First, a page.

WHUR's nightly half-hour newscast, "The Daily Drum," is a well-respected program that draws top newsmakers like D.C. Delegate Eleanor Holmes Norton, a Democrat who guested last week.
The station is also a throwback to radio's old days because its music director, Dave Dickinson, has the freedom to pick the records he puts on the air.
At many stations, corporate bigwigs have stripped music directors of this power. As a result, listeners often complain stations from city to city have a bland, homogenous sound.
"There's a reason our slogan is 'WHUR Sounds Like Washington,'" Mr. Watkins says.
WHUR is owned by the university, but Mr. Watkins says he treats it like "a bona fide business." He says the only distinction is that instead of making money for a corporate parent, WHUR makes money for a school.
The station's annual revenue declined from $22.5 million in 2000 to $17.1 million last year, according to estimates by media research firm BIA Financial Network.
Advertising revenue suffered because of Mr. Joyner's defection, but also because of the national economic recession, which hurt broadcasters everywhere.
WHUR is well-positioned to bounce back from the recession because it is an urban music station, says Mark Fratrik, BIA's research chief.
In recent years, Washington radio has been dominated by a troika of urban music stations: WPGC (95.5 FM), WKYS (93.9 FM) and WMMJ, which has thrived since snaring Mr. Joyner.
"Urban music is clearly the top format in the market, and WHUR is well positioned to take advantage of that," Mr. Fratrik says.

Emmy flap
Some of the folks at Fox affiliate WTTG-TV (Channel 5) were miffed last week when the station was overlooked for a local Emmy nomination for its on-the-scene reporting of the September 11 terrorist attacks.
This spring, the coverage received an Edward R. Murrow Award from the Radio-Television News Directors Association trade group.
Meanwhile, newsroom staffers at ABC affiliate WJLA-TV (Channel 7) say they are disappointed "Remembering the Titans," a lovingly produced special on 1970s-era racial integration at T.C. Williams High School in Alexandria, didn't get a nod.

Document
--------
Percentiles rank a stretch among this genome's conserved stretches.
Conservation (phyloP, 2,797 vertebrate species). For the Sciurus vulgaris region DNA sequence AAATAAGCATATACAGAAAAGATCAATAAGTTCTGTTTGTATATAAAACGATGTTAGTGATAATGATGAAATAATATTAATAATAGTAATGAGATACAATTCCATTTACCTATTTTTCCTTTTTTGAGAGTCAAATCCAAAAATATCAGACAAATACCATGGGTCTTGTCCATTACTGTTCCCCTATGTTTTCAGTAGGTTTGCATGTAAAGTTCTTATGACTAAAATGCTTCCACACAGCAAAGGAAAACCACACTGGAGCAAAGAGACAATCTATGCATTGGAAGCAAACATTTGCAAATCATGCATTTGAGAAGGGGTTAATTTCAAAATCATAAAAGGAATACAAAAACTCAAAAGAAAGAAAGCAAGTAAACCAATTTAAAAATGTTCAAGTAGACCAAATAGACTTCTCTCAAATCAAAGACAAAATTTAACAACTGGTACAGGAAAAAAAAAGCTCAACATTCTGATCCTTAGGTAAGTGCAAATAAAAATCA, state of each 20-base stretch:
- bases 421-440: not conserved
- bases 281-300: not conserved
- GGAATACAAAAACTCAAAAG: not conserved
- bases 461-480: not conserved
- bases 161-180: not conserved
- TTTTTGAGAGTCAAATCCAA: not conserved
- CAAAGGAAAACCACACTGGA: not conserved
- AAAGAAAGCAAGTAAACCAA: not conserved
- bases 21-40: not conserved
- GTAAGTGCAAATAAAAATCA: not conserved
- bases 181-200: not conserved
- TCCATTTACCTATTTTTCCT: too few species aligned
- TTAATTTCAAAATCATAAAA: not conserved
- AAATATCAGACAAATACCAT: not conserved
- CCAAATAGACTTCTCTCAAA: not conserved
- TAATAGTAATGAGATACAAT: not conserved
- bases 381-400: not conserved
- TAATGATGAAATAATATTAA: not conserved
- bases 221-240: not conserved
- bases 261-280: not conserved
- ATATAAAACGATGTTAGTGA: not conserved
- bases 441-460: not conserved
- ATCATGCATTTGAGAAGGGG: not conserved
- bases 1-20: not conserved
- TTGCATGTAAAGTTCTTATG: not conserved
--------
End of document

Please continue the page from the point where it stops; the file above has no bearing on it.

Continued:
And there is grumbling in all local TV newsrooms about the sportscast category, where there were six entries but no nominations.
The local chapter of the National Academy for Television Arts and Sciences, which issues the Emmy nominations, stands by its choices.
Fran Murphy, the academy's first vice president, says the choices were made by a panel of well-respected local news professionals from other big cities.
It is "unfortunate" some stations feel slighted, Ms. Murphy says. In WTTG's case, she took a second look at the judges' notes, but found there was "a lack of consensus" for a spot news nomination.
Some TV critics have dismissed the local news Emmys, saying they are meaningless because they sometimes produce multiple winners. The flap should quiet those critics, Ms. Murphy says.
Winners will be announced June 15.

This just in
Tim Brant, who has co-hosted WMAL's morning news with Andy Parks since 1992, surprised listeners Friday when he announced it was his last day with the station. A WMAL spokesman says Mr. Brant chose not to renew his contract. His replacement will be announced soon, the spokesman says.

Got a tip for Channel Surfing? Call Chris Baker at 202/636-3139 or send an e-mail to [email protected]